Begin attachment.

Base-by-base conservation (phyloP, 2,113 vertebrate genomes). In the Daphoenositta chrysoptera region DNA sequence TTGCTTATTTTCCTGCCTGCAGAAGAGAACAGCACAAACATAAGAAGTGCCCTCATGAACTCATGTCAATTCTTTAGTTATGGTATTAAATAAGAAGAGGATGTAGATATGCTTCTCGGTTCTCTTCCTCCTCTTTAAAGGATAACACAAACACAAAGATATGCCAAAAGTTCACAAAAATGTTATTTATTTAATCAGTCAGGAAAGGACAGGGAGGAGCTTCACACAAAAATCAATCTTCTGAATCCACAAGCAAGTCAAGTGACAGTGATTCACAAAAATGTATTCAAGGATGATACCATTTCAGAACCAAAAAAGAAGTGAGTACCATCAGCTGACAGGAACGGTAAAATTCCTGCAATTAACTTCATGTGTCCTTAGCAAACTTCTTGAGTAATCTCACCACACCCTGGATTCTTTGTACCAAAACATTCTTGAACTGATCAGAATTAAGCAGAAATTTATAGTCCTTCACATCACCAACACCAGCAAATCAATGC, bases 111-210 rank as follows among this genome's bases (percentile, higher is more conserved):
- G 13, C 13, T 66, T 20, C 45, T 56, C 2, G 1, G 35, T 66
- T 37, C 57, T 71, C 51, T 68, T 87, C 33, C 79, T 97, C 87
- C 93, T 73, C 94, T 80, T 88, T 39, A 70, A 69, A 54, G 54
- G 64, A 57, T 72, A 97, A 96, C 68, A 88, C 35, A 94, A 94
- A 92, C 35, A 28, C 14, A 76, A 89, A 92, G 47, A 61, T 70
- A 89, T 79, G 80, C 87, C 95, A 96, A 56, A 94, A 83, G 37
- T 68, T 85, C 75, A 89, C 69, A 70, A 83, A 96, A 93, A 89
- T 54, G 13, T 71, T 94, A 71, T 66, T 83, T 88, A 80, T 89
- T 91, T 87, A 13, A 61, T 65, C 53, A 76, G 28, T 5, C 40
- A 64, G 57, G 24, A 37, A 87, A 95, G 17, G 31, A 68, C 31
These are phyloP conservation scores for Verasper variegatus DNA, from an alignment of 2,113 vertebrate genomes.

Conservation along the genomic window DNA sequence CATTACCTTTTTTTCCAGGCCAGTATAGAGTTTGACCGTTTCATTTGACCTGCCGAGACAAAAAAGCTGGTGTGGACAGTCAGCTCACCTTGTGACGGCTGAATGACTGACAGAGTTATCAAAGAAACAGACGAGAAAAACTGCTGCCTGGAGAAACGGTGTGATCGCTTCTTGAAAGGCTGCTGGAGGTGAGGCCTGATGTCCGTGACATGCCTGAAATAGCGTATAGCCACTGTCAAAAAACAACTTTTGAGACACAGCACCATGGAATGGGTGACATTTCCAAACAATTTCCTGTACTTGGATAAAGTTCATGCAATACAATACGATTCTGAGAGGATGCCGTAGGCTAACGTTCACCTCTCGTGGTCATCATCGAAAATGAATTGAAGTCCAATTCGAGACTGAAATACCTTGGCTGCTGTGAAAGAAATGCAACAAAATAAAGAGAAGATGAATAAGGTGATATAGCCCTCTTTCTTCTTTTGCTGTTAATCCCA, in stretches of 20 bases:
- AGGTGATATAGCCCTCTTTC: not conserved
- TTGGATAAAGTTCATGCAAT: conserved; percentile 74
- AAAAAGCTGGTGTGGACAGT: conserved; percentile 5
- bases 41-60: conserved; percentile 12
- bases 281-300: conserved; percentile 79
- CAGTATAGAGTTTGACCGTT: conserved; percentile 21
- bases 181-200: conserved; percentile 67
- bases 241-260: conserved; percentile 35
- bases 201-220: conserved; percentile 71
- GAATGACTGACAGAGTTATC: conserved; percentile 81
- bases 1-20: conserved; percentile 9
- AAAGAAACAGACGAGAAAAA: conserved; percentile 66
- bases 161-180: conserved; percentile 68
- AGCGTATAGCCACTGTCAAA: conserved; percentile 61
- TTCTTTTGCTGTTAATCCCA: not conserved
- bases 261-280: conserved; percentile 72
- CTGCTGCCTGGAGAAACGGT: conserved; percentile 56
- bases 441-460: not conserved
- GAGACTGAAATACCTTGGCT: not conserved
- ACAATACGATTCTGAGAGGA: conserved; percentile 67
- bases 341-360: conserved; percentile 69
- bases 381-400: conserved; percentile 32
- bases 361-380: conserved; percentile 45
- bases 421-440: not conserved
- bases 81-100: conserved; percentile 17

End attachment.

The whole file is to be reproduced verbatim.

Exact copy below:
Base-by-base conservation (phyloP, 2,113 vertebrate genomes). In the Daphoenositta chrysoptera region DNA sequence TTGCTTATTTTCCTGCCTGCAGAAGAGAACAGCACAAACATAAGAAGTGCCCTCATGAACTCATGTCAATTCTTTAGTTATGGTATTAAATAAGAAGAGGATGTAGATATGCTTCTCGGTTCTCTTCCTCCTCTTTAAAGGATAACACAAACACAAAGATATGCCAAAAGTTCACAAAAATGTTATTTATTTAATCAGTCAGGAAAGGACAGGGAGGAGCTTCACACAAAAATCAATCTTCTGAATCCACAAGCAAGTCAAGTGACAGTGATTCACAAAAATGTATTCAAGGATGATACCATTTCAGAACCAAAAAAGAAGTGAGTACCATCAGCTGACAGGAACGGTAAAATTCCTGCAATTAACTTCATGTGTCCTTAGCAAACTTCTTGAGTAATCTCACCACACCCTGGATTCTTTGTACCAAAACATTCTTGAACTGATCAGAATTAAGCAGAAATTTATAGTCCTTCACATCACCAACACCAGCAAATCAATGC, bases 111-210 rank as follows among this genome's bases (percentile, higher is more conserved):
- G 13, C 13, T 66, T 20, C 45, T 56, C 2, G 1, G 35, T 66
- T 37, C 57, T 71, C 51, T 68, T 87, C 33, C 79, T 97, C 87
- C 93, T 73, C 94, T 80, T 88, T 39, A 70, A 69, A 54, G 54
- G 64, A 57, T 72, A 97, A 96, C 68, A 88, C 35, A 94, A 94
- A 92, C 35, A 28, C 14, A 76, A 89, A 92, G 47, A 61, T 70
- A 89, T 79, G 80, C 87, C 95, A 96, A 56, A 94, A 83, G 37
- T 68, T 85, C 75, A 89, C 69, A 70, A 83, A 96, A 93, A 89
- T 54, G 13, T 71, T 94, A 71, T 66, T 83, T 88, A 80, T 89
- T 91, T 87, A 13, A 61, T 65, C 53, A 76, G 28, T 5, C 40
- A 64, G 57, G 24, A 37, A 87, A 95, G 17, G 31, A 68, C 31
These are phyloP conservation scores for Verasper variegatus DNA, from an alignment of 2,113 vertebrate genomes.

Conservation along the genomic window DNA sequence CATTACCTTTTTTTCCAGGCCAGTATAGAGTTTGACCGTTTCATTTGACCTGCCGAGACAAAAAAGCTGGTGTGGACAGTCAGCTCACCTTGTGACGGCTGAATGACTGACAGAGTTATCAAAGAAACAGACGAGAAAAACTGCTGCCTGGAGAAACGGTGTGATCGCTTCTTGAAAGGCTGCTGGAGGTGAGGCCTGATGTCCGTGACATGCCTGAAATAGCGTATAGCCACTGTCAAAAAACAACTTTTGAGACACAGCACCATGGAATGGGTGACATTTCCAAACAATTTCCTGTACTTGGATAAAGTTCATGCAATACAATACGATTCTGAGAGGATGCCGTAGGCTAACGTTCACCTCTCGTGGTCATCATCGAAAATGAATTGAAGTCCAATTCGAGACTGAAATACCTTGGCTGCTGTGAAAGAAATGCAACAAAATAAAGAGAAGATGAATAAGGTGATATAGCCCTCTTTCTTCTTTTGCTGTTAATCCCA, in stretches of 20 bases:
- AGGTGATATAGCCCTCTTTC: not conserved
- TTGGATAAAGTTCATGCAAT: conserved; percentile 74
- AAAAAGCTGGTGTGGACAGT: conserved; percentile 5
- bases 41-60: conserved; percentile 12
- bases 281-300: conserved; percentile 79
- CAGTATAGAGTTTGACCGTT: conserved; percentile 21
- bases 181-200: conserved; percentile 67
- bases 241-260: conserved; percentile 35
- bases 201-220: conserved; percentile 71
- GAATGACTGACAGAGTTATC: conserved; percentile 81
- bases 1-20: conserved; percentile 9
- AAAGAAACAGACGAGAAAAA: conserved; percentile 66
- bases 161-180: conserved; percentile 68
- AGCGTATAGCCACTGTCAAA: conserved; percentile 61
- TTCTTTTGCTGTTAATCCCA: not conserved
- bases 261-280: conserved; percentile 72
- CTGCTGCCTGGAGAAACGGT: conserved; percentile 56
- bases 441-460: not conserved
- GAGACTGAAATACCTTGGCT: not conserved
- ACAATACGATTCTGAGAGGA: conserved; percentile 67
- bases 341-360: conserved; percentile 69
- bases 381-400: conserved; percentile 32
- bases 361-380: conserved; percentile 45
- bases 421-440: not conserved
- bases 81-100: conserved; percentile 17